Message from the Executive Director

Perspectivei10j "The Wishes of Adults and the Feelings of Children"

@Each and every child is precious. We, adults wish for them to grow up freely and in their own individual way. On the other hand, how does the child feel? Even though they canft express themselves verbally yet, there is no mistaking that they desire a life of reassurance and hope, with adults who care about them, .

@What is necessary for the wishes of adults and the feelings of children to not pass each other by?

@If a child has a disability or developmental delays, we inevitably focus on the things they canft do or the parts which are different from others. Then, the adult who thinks that if a child canft do something, they will end up suffering, and wishes for that child's happiness, could be led into a series of forceful approaches. From gWe can't go on like this.h to gI have to do something for the child now.h They end up forcing the child to practice, forcing the child to understand, and forcing the child to persevere. Actually, professionals also think in this way. There was a time when children were receiving strict training and guidance. (Even now, some people believe this is necessary.)

@We have to verify properly whether this type of thinking is really for the benefit of children, but the most important thing is to consider their feelings. If the child gets motivated and feels confident about themselves, thinking gIfm happy that I can do it by myself nowh and gI want to try moreh, thatfs totally fine. However, there are some children who are not happy or end up disliking the approaches of others, even though they are able, on the surface, to do what is expected by the adults. In most cases, we donft clearly know whether itfs going to be good or bad for them until they become older. But children always express their feelings as much as they can. If you carefully observe their facial expressions, eye contact, and the way they form relationships with others, you can tell what they are trying to express even when they are little. The key is smiling, indications of intent, motivation, spontaneity, and trust of others.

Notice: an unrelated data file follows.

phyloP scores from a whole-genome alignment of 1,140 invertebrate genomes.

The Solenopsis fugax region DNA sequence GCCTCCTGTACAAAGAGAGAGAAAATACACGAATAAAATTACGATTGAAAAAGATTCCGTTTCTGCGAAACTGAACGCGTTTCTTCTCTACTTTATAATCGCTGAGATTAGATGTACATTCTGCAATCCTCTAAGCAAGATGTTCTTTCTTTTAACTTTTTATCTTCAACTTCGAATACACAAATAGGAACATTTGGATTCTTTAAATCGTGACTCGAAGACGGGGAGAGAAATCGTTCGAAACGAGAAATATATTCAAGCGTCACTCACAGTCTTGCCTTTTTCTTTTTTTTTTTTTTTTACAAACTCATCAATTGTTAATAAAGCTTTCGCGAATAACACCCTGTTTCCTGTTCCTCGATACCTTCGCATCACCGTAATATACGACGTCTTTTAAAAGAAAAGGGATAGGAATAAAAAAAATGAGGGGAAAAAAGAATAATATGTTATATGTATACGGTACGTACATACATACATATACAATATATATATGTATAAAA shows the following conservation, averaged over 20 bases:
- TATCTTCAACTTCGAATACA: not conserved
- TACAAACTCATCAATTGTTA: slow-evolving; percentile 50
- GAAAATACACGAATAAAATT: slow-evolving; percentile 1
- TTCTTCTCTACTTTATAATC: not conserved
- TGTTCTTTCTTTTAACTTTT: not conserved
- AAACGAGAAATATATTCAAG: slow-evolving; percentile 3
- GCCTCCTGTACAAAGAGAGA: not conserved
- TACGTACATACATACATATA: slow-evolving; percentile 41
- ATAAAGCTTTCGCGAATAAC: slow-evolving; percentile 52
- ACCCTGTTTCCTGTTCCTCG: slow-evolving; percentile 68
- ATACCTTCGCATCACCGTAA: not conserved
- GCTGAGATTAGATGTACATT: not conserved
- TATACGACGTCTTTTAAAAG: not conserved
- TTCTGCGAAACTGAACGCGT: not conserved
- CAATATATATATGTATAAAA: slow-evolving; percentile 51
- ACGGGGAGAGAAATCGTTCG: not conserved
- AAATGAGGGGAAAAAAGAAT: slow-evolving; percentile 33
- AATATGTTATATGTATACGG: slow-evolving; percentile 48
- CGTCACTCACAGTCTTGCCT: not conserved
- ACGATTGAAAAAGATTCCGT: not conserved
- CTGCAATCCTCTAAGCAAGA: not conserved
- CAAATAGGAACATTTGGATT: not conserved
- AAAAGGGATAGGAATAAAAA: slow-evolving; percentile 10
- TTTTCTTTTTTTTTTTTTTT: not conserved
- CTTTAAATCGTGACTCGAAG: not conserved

@Even though children have abilities that can be appreciated, they donft think to be pleased or gain more confidencec These things happen to us adults too. The key is how the individual feels about themselves when they canft do something, more than whether they can or canft do something. The value of human beings will never change regardless of difference in abilities. It is necessary for adults close to the child to respect their intentions and endeavor to accept who they are in order for the child to care about themselves, no matter what kind of person they are. If childrenfs trust in others and self-esteem grows, their motivation will definitely also grow.

@It is frequently said that support for decision-making and social participation are necessary in welfare for persons with disabilities. Let's place more importance on the cultivation of children's self-esteem from infancy, and together think about the kind of support that would satisfy both children and adults when those children get older.

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